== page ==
• The ongoing departure of minority group players from hockey to take up other sports, which combined with current fluctuating hockey registrations, could put Canada’s hockey future at risk.
At the community level, racial incidents in hockey can have devastating effects on the “social and sporting life of communities” as well as the “intergroup relations” within and between members of different communities. Sadly, such situations have occurred in Alberta and Manitoba involving Aboriginal and white communities. This disturbing trend might escalate given the passion for hockey in many communities across the country and the ever-increasing emphasis placed on winning by parents, coaches and fans or supporters.
Messrs. Bettman, Renney and Branch, your respective hockey organizations, to their credit, have implemented measures to try and address the issue of racism and discrimination. They include sensitivity training sessions for hockey players, stiffer penalties and fines for racial slurs or offensive behavior, codes of conduct for players, coaches and parents as well as programs like "Speak Out!", “Respect in Sport” or “Fair Play”. These initiatives have, to date, done little to effectively tackle the issue of racism and change the hockey environment and culture.
Given the foregoing and what’s at stake with regard to the long-term future of hockey in Canada, it’s time and perhaps long overdue for you, as the responsible heads of the NHL, Hockey Canada and Canadian Hockey League, to rethink your current strategies and take a “collaborative and holistic approach” to combat the serious issue of racism. As an important first step, I strongly advocate that you urgently work together to convene a joint conference on racism in hockey open to hockey stakeholders and other interested parties. Such a conference, in my view, would (1) help lead to a better and more informed understanding of the nature of racism in hockey, (2) facilitate the identification and review of best practices employed by various hockey organizations and other sports, (3) provide an ideal opportunity for the exchange of ideas and discussion of joint initiatives and strategies and (4) enable the development and implementation of a “comprehensive action plan” to effectively change the current hockey environment and culture at all levels. The latter will require thinking outside the box, a serious commitment to make a difference, and a willingness to act upon the commitment on your part as well as your officials and hockey partners.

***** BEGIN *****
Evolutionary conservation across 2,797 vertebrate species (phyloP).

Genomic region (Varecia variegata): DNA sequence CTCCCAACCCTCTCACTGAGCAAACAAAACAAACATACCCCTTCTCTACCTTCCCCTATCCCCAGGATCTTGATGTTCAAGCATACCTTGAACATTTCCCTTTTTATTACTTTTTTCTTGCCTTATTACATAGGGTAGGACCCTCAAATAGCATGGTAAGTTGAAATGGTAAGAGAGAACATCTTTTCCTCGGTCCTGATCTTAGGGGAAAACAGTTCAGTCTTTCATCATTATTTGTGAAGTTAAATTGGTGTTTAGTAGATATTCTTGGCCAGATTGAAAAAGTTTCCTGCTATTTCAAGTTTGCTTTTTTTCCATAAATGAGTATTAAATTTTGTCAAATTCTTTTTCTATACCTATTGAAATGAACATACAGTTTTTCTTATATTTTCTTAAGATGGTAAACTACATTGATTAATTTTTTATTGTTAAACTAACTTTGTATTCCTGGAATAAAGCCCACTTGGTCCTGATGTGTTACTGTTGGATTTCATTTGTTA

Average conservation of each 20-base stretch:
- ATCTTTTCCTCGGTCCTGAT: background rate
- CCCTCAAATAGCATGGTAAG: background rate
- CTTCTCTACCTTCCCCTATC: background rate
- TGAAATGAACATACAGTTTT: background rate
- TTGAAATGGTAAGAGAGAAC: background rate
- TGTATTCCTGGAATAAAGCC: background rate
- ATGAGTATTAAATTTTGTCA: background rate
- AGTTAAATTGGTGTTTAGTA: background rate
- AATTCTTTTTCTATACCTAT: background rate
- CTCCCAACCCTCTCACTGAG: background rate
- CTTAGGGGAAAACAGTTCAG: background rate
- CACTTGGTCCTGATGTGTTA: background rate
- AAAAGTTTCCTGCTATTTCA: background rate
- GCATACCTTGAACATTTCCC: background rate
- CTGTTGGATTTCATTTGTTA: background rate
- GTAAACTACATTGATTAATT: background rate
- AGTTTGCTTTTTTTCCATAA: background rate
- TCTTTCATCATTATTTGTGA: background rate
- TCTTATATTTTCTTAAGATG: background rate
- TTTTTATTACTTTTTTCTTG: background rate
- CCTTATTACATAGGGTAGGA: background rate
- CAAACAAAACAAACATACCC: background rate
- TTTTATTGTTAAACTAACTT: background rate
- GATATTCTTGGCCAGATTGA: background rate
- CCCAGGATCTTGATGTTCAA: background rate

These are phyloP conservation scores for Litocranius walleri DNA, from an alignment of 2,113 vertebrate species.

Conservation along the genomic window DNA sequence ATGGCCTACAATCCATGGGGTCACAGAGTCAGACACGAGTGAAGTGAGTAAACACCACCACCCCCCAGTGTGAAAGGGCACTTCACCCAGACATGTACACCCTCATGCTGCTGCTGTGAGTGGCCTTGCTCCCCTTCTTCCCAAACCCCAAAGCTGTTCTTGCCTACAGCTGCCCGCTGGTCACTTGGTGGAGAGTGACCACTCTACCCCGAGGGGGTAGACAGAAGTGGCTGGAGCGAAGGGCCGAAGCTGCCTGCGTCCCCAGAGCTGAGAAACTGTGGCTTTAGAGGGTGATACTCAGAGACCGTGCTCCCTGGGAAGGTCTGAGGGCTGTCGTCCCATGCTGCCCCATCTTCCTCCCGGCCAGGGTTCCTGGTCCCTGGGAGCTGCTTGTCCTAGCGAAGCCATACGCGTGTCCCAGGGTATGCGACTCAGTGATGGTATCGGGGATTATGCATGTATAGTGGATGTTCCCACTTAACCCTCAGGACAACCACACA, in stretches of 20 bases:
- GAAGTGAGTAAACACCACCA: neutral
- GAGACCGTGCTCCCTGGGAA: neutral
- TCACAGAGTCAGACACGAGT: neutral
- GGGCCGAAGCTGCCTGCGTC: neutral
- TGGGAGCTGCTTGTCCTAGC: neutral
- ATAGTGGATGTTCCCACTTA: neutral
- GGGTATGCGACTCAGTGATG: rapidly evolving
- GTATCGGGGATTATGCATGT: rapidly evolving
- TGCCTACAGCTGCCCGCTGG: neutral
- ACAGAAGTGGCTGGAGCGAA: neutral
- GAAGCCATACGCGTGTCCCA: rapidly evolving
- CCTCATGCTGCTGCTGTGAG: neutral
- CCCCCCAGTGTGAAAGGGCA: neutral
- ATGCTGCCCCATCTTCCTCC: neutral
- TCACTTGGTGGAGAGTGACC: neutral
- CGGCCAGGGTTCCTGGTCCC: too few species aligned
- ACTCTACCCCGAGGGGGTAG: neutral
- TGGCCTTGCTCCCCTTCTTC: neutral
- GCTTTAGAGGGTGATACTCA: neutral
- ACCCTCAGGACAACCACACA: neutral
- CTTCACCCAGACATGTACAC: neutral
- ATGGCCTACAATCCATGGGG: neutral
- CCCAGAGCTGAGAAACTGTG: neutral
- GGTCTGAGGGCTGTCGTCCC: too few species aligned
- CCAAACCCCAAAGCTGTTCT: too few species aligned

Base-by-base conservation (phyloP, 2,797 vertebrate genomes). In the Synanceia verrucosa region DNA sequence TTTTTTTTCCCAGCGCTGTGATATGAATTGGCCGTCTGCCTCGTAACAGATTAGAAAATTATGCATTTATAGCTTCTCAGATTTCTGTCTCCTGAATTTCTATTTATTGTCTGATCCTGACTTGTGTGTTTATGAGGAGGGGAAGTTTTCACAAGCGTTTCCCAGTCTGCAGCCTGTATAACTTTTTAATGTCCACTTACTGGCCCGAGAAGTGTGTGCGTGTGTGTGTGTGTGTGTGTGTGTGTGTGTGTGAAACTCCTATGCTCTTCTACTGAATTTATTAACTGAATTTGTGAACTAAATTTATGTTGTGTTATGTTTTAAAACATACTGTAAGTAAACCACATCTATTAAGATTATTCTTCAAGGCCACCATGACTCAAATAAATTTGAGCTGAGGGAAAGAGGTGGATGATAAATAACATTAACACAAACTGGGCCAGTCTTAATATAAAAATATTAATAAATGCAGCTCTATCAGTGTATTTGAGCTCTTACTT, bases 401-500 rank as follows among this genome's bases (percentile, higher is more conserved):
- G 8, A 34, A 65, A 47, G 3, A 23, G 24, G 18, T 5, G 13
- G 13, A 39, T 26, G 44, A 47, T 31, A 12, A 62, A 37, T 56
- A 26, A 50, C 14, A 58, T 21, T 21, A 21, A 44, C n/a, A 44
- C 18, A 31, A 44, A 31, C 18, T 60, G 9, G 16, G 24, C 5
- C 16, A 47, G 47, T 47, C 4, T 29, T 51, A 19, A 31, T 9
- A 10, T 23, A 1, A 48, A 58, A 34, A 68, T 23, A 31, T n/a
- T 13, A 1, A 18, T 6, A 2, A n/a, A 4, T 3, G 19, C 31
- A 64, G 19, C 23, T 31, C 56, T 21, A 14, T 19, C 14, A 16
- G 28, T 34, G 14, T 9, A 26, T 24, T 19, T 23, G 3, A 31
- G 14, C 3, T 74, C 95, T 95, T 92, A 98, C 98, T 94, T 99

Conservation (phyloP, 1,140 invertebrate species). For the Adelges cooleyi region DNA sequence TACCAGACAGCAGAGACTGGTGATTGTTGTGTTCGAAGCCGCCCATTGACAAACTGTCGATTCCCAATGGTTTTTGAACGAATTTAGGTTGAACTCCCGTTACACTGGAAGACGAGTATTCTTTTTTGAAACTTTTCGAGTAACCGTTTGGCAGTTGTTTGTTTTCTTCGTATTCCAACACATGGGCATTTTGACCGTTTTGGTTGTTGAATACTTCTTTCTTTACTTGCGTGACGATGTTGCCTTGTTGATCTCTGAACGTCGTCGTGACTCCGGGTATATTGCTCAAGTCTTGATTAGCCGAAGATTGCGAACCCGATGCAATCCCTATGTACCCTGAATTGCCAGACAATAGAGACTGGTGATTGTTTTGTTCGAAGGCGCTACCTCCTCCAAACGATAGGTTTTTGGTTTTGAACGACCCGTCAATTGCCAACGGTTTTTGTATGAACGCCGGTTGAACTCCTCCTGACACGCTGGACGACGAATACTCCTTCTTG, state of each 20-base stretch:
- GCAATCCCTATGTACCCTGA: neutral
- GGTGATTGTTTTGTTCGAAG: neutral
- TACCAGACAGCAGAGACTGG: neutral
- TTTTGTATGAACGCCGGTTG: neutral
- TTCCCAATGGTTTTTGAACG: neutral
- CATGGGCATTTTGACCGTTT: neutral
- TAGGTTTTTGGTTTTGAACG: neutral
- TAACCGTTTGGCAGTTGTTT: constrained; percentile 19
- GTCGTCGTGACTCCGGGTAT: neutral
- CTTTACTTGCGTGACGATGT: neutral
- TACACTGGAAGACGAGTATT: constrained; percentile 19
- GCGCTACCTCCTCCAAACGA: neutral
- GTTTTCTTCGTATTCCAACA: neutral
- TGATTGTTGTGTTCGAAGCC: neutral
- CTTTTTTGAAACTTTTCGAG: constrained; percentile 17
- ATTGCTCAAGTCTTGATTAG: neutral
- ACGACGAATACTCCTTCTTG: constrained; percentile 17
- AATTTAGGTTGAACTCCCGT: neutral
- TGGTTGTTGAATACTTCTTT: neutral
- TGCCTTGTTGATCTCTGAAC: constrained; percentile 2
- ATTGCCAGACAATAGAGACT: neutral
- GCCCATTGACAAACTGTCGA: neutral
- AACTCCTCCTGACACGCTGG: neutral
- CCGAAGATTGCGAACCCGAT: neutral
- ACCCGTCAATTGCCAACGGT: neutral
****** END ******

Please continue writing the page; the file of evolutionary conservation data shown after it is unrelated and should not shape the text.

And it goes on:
Messrs. Bettman, Renney and Branch, you and your respective organizations have a key “leadership role” to play in combating racism in hockey. You are well positioned to help “make a difference” and be “agents of change” in the area of racism not only in hockey, but the broader society. By first acknowledging the seriousness of the problem and then tackling it head on, the effects, hopefully, will ripple through all other aspects of Canadian society.
As a former hockey player, who experienced racism first hand and now serves as a family hockey advisor, I, like many other concerned observers of the game, would welcome the opportunity to share with you and/or your officials my views on the issue and ideas for tackling racism by participating in a "hockey conference or symposium", if one were held. Alternatively, I would be open and willing to meet with you and/or your officials on this important matter.
Bob Dawson, BA, MSW
Sports Writer, Diversity Management
Consultant and Black Hockey Historian
Ottawa, ON (Canada)